Saturday, February 25, 2012

Saturday Short Subjects: Gleanings from Master Gardening

Those of you who know me personally are likely aware that since January I have been on the road to becoming a Certified Master Gardener. In Connecticut, Master Gardeners do educational outreach as part of the University of Connecticut Cooperative Extension System. But you have to earn the title before you can dispense advice. There are many steps to certification. First up is 16 days of intense coursework. In New Haven county we meet each Thursday from 9 am to 4 pm. At each session a different expert comes to speak on a particular subject. There are handouts, quizzes, assignments. As I knew before I signed up for this program, how well a plant does depends a great deal on its environment. Soil, light, water, temperature, and the other inhabitants of its space all have a great influence upon the plant's ultimate success or failure. There are lots of topics to cover. Whatever our area of interest, we are expected to be familiar with all of them.

Two sessions ago the topic was Entomology. Insects are major players in the plant and animal kingdoms. How huge a role do they have? Here are just a few of the many things I learned on Entomology day:
  • Over one million species of insects have been described, but estimates range from 1-30 million more are undescribed.
  • Insects inhabit every niche in terrestrial and freshwater habitats.
  • There are 4500 species of cockroaches. Only 4 are pests.
  • Termites and cockroaches are closely related. A termite queen loses her wings and becomes an egg factory. Her king lives with her. She can lay 2,000 eggs a day for 45 years. [I guess the Orkin guy doesn’t have to worry.]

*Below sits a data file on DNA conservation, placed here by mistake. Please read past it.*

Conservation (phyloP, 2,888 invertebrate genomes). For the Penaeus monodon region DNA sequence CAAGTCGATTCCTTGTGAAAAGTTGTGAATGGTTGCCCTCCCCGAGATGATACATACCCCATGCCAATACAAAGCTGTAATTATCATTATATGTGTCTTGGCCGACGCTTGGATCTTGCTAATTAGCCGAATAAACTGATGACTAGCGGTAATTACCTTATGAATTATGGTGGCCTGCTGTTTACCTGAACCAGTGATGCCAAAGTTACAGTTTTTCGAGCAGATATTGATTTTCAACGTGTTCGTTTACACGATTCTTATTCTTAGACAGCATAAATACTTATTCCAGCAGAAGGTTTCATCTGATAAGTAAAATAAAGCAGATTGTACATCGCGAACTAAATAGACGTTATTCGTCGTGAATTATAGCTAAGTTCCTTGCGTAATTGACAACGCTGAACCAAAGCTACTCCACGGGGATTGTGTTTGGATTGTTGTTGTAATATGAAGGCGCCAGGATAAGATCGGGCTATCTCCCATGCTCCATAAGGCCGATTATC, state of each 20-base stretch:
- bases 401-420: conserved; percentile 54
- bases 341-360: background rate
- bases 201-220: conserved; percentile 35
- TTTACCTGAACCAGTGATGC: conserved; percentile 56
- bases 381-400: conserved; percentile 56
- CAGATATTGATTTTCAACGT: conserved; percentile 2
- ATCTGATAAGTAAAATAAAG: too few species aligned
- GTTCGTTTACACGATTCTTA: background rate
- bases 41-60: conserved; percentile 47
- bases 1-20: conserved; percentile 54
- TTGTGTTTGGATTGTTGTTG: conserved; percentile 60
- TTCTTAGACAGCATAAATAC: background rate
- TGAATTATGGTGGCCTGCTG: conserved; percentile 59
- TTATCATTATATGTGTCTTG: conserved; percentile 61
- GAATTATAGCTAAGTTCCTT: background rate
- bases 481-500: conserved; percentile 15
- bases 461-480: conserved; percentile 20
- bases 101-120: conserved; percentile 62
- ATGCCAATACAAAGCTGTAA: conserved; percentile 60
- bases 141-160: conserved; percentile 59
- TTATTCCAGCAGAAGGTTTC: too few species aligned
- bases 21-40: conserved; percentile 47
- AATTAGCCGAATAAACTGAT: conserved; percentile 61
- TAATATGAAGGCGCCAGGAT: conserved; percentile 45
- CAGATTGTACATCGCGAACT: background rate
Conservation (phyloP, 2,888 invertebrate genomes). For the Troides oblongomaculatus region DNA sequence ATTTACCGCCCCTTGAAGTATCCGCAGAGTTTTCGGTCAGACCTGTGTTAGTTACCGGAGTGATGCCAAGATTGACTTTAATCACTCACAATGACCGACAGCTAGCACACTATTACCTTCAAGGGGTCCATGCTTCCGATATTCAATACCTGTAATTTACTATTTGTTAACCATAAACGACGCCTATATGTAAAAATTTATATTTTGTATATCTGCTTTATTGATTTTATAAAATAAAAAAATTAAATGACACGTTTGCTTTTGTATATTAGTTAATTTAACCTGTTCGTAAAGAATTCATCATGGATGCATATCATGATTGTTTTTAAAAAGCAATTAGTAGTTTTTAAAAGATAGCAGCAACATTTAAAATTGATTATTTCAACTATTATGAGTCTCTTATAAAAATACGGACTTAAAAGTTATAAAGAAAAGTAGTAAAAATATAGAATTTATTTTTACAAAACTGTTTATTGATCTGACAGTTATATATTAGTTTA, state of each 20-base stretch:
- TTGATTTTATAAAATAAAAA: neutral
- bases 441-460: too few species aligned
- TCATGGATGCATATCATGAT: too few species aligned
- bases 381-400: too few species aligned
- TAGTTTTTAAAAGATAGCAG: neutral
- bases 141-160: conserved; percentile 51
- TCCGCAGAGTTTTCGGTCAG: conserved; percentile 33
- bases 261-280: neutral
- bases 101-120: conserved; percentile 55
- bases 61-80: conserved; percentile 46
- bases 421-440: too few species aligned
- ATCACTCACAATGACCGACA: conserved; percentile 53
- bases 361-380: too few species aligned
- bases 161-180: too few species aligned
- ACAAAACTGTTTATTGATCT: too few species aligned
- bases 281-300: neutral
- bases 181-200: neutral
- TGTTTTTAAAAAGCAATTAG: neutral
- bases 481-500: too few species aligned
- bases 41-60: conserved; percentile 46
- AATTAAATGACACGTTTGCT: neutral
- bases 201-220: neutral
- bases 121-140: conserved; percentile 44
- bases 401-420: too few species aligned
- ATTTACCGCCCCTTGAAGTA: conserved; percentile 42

• Mayflies are used in water quality assessment. If you have a lot of mayflies you are doing well. The mayfly emergence at the Great Lakes can show up on doppler radar.
  • Forensic entomologists use insects that inhabit decomposing remains to aid them in their legal investigations. [There is an order for when different species show up at a corpse.]
  • What tool does a stumped entomologist use to identify an unfamiliar specimen? The same as the rest of us — Google search.
  • Western cultures are the only ones which do not include insects in their diet [knowingly, anyway]. Perhaps we should. There are certainly plenty to go around. They are a good source of protein and fiber. The speaker said roasted insects are pleasantly crunchy and have a nutty taste.

That’s it for today. I’m off to the CT Flower Show.

Please come back Monday for the Blogger Day of Action post I am planning. Have a great weekend.

Why Saturday Short Subjects? Some readers may recall  being dropped at the movie theater for the Saturday matinee — two action-packed feature films with a series of short subjects (cartoons or short movies, sometimes a serial cliffhanger) sandwiched in between. Often the short subjects were the most memorable, and enjoyable, part of the morning. That explains the name. The reason behind these particular posts is that we are all short on time. My Short Subject posts should not take me as long to write or you as long to read (or try).

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